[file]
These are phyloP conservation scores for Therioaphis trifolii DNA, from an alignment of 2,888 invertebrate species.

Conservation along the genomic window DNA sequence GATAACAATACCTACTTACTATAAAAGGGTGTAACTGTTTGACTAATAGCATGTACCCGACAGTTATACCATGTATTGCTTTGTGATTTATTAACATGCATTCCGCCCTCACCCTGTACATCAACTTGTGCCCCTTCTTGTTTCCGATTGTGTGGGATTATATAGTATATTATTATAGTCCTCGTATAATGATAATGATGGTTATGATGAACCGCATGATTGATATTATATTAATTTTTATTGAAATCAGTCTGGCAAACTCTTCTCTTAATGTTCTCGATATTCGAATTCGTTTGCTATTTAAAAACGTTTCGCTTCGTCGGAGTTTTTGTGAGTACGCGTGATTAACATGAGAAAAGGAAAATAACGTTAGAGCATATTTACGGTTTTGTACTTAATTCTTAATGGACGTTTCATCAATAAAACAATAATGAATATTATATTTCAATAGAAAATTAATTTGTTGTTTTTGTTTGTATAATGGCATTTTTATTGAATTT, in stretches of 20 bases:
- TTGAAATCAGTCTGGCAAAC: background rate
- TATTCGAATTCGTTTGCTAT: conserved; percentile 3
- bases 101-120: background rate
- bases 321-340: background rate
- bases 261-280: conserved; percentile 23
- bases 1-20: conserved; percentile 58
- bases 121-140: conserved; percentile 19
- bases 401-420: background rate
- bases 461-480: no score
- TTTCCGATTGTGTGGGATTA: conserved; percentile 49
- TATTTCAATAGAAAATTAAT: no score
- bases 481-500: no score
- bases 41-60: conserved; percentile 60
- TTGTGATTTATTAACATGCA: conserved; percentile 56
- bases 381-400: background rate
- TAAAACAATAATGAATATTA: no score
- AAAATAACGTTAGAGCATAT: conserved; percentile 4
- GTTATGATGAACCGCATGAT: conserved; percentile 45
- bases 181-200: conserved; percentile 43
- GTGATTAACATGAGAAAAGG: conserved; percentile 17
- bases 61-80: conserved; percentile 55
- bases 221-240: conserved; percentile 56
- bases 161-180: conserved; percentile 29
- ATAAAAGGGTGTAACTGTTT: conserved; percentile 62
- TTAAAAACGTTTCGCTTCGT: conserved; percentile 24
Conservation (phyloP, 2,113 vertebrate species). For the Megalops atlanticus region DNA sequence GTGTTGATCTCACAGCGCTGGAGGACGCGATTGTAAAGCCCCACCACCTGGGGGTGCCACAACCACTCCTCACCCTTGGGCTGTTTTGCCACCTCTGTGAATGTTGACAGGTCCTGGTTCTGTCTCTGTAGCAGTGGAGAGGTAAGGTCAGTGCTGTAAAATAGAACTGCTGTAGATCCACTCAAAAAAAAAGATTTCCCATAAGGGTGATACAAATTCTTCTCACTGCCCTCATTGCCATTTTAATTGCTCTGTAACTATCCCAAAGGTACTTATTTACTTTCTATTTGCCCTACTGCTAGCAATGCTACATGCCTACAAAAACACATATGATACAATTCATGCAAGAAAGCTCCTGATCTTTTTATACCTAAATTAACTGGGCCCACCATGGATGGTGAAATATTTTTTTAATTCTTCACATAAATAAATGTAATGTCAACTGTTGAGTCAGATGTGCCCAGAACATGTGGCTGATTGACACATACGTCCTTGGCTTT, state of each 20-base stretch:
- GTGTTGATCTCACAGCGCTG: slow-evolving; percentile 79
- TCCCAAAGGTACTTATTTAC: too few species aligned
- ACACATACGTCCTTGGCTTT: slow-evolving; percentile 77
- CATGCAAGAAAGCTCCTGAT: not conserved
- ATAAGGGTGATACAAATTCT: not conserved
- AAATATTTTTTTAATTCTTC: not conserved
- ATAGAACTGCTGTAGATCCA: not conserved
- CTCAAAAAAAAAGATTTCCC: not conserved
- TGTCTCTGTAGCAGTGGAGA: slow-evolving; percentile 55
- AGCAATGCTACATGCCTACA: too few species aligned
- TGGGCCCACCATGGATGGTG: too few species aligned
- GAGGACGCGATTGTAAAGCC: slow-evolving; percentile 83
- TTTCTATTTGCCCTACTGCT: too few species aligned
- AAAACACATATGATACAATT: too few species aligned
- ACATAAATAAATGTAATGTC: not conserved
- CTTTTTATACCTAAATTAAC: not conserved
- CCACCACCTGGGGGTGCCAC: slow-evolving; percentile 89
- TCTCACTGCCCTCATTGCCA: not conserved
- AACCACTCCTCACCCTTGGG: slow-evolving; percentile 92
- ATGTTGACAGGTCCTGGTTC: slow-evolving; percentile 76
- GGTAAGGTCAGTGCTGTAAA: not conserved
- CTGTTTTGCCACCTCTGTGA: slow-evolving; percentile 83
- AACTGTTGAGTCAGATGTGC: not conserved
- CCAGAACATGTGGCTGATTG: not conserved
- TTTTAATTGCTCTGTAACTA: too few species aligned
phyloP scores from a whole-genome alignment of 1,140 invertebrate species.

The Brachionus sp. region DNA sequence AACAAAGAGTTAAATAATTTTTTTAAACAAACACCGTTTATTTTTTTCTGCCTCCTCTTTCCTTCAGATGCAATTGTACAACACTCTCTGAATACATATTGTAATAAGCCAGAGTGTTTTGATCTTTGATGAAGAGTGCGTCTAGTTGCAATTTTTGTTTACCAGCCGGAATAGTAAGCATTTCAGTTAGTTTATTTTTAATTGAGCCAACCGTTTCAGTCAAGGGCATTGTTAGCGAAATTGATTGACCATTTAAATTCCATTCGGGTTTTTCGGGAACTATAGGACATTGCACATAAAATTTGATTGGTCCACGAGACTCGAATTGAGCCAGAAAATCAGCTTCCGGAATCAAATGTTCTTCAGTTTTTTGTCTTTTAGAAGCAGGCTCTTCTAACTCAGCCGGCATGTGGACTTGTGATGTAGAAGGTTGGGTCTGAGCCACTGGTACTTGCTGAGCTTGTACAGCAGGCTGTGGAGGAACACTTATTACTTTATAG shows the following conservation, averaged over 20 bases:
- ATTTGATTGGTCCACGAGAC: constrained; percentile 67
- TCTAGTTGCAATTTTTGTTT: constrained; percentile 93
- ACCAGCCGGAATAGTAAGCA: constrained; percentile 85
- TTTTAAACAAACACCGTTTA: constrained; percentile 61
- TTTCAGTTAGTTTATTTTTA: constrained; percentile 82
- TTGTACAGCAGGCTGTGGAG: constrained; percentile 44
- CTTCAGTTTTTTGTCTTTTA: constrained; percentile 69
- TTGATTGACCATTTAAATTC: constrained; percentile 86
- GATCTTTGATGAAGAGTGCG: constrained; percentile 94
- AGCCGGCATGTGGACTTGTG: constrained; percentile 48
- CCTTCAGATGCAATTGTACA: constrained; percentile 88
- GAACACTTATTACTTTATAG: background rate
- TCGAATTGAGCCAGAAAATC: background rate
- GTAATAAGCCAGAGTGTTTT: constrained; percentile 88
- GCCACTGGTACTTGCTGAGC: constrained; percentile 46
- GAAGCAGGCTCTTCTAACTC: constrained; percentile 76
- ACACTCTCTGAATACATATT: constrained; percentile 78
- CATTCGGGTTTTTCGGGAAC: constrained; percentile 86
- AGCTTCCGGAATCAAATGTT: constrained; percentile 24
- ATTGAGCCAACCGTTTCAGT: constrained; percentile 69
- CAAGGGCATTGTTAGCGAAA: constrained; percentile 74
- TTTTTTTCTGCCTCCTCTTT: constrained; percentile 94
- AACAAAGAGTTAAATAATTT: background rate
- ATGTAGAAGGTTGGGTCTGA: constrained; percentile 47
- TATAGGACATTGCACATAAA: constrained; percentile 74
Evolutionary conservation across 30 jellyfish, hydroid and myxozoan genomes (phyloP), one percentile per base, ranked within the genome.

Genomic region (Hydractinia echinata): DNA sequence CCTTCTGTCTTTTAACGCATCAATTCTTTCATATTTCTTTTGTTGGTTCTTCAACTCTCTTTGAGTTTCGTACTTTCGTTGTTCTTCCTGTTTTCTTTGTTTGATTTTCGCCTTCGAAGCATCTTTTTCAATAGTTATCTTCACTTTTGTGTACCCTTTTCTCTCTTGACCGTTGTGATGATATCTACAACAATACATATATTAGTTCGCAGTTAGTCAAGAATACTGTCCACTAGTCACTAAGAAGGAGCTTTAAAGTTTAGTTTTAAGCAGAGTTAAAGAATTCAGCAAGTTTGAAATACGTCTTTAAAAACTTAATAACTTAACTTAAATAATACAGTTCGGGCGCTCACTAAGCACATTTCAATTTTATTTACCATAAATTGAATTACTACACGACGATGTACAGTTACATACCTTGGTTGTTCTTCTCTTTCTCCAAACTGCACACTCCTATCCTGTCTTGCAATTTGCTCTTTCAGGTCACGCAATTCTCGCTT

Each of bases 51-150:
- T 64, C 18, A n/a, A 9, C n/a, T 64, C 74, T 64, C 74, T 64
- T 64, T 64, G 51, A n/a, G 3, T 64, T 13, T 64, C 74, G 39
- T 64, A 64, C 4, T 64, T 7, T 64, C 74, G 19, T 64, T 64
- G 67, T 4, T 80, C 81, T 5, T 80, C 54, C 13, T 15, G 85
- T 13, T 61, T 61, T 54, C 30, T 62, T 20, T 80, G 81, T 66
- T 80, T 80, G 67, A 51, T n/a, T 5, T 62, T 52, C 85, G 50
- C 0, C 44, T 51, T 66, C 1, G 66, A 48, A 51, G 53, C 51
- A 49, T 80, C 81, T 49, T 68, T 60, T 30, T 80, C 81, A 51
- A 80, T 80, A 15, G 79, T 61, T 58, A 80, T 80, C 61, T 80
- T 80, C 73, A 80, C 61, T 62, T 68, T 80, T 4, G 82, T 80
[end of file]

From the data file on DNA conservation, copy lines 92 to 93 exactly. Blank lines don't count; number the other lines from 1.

- A 80, T 80, A 15, G 79, T 61, T 58, A 80, T 80, C 61, T 80
- T 80, C 73, A 80, C 61, T 62, T 68, T 80, T 4, G 82, T 80